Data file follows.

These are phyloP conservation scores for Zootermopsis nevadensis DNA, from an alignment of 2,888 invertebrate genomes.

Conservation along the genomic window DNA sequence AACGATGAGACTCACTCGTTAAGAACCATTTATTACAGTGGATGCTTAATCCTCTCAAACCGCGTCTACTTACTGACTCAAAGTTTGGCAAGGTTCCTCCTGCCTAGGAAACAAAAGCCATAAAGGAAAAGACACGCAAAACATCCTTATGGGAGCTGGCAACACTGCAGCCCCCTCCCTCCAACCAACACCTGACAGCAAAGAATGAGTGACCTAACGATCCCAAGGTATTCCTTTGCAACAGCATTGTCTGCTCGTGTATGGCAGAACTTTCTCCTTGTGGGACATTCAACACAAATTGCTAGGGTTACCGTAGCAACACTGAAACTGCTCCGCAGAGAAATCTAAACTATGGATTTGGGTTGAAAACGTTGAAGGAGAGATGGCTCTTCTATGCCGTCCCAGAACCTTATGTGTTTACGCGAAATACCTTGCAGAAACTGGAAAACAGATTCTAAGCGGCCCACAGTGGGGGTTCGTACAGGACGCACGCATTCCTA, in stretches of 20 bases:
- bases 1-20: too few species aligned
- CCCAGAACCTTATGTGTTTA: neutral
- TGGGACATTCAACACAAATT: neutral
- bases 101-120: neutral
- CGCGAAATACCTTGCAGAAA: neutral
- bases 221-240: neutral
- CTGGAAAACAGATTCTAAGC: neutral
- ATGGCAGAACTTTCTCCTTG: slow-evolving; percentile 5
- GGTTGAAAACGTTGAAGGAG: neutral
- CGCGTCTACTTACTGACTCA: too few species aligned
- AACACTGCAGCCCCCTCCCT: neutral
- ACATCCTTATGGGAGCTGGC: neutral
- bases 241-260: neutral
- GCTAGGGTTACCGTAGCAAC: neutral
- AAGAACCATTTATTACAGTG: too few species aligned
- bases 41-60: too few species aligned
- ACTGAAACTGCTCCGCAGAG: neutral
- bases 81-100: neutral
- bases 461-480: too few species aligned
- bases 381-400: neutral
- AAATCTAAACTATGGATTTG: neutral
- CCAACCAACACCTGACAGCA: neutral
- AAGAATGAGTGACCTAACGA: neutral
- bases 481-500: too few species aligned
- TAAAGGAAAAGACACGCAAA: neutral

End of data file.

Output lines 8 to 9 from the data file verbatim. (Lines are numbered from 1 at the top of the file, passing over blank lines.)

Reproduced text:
- bases 221-240: neutral
- CTGGAAAACAGATTCTAAGC: neutral